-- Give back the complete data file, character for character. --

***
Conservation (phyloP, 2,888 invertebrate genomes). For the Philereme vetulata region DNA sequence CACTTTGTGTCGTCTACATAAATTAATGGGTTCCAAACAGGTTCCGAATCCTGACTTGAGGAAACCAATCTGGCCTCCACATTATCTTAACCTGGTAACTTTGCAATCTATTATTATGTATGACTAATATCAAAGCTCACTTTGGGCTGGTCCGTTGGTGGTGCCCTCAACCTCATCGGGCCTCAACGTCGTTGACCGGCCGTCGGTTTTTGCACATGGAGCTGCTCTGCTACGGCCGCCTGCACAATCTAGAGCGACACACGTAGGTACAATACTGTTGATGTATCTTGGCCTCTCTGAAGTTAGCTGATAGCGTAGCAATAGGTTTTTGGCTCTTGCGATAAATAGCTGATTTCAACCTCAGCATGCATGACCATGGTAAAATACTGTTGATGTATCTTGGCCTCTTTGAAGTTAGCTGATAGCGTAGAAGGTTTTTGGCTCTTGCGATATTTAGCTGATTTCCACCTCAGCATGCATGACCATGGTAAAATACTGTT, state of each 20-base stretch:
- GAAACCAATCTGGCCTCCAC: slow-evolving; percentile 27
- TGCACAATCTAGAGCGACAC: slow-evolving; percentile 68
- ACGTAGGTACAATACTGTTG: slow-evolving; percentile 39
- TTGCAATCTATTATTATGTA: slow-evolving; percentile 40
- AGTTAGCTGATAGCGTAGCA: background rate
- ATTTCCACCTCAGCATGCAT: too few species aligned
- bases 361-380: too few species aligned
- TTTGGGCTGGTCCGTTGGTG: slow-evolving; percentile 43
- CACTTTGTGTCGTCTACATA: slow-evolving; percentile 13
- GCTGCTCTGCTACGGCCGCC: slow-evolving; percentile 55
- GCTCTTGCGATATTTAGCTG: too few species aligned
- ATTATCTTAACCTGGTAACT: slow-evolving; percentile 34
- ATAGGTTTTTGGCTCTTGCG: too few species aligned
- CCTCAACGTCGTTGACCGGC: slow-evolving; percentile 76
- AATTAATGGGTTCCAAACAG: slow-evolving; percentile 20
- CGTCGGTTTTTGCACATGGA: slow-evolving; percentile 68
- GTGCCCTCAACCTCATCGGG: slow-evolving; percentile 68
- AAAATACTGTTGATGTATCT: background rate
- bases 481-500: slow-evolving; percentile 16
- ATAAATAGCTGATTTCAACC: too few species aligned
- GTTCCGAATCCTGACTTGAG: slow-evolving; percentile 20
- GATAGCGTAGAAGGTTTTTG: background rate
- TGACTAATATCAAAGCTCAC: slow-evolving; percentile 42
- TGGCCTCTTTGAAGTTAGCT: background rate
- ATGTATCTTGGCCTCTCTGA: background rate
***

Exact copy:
Conservation (phyloP, 2,888 invertebrate genomes). For the Philereme vetulata region DNA sequence CACTTTGTGTCGTCTACATAAATTAATGGGTTCCAAACAGGTTCCGAATCCTGACTTGAGGAAACCAATCTGGCCTCCACATTATCTTAACCTGGTAACTTTGCAATCTATTATTATGTATGACTAATATCAAAGCTCACTTTGGGCTGGTCCGTTGGTGGTGCCCTCAACCTCATCGGGCCTCAACGTCGTTGACCGGCCGTCGGTTTTTGCACATGGAGCTGCTCTGCTACGGCCGCCTGCACAATCTAGAGCGACACACGTAGGTACAATACTGTTGATGTATCTTGGCCTCTCTGAAGTTAGCTGATAGCGTAGCAATAGGTTTTTGGCTCTTGCGATAAATAGCTGATTTCAACCTCAGCATGCATGACCATGGTAAAATACTGTTGATGTATCTTGGCCTCTTTGAAGTTAGCTGATAGCGTAGAAGGTTTTTGGCTCTTGCGATATTTAGCTGATTTCCACCTCAGCATGCATGACCATGGTAAAATACTGTT, state of each 20-base stretch:
- GAAACCAATCTGGCCTCCAC: slow-evolving; percentile 27
- TGCACAATCTAGAGCGACAC: slow-evolving; percentile 68
- ACGTAGGTACAATACTGTTG: slow-evolving; percentile 39
- TTGCAATCTATTATTATGTA: slow-evolving; percentile 40
- AGTTAGCTGATAGCGTAGCA: background rate
- ATTTCCACCTCAGCATGCAT: too few species aligned
- bases 361-380: too few species aligned
- TTTGGGCTGGTCCGTTGGTG: slow-evolving; percentile 43
- CACTTTGTGTCGTCTACATA: slow-evolving; percentile 13
- GCTGCTCTGCTACGGCCGCC: slow-evolving; percentile 55
- GCTCTTGCGATATTTAGCTG: too few species aligned
- ATTATCTTAACCTGGTAACT: slow-evolving; percentile 34
- ATAGGTTTTTGGCTCTTGCG: too few species aligned
- CCTCAACGTCGTTGACCGGC: slow-evolving; percentile 76
- AATTAATGGGTTCCAAACAG: slow-evolving; percentile 20
- CGTCGGTTTTTGCACATGGA: slow-evolving; percentile 68
- GTGCCCTCAACCTCATCGGG: slow-evolving; percentile 68
- AAAATACTGTTGATGTATCT: background rate
- bases 481-500: slow-evolving; percentile 16
- ATAAATAGCTGATTTCAACC: too few species aligned
- GTTCCGAATCCTGACTTGAG: slow-evolving; percentile 20
- GATAGCGTAGAAGGTTTTTG: background rate
- TGACTAATATCAAAGCTCAC: slow-evolving; percentile 42
- TGGCCTCTTTGAAGTTAGCT: background rate
- ATGTATCTTGGCCTCTCTGA: background rate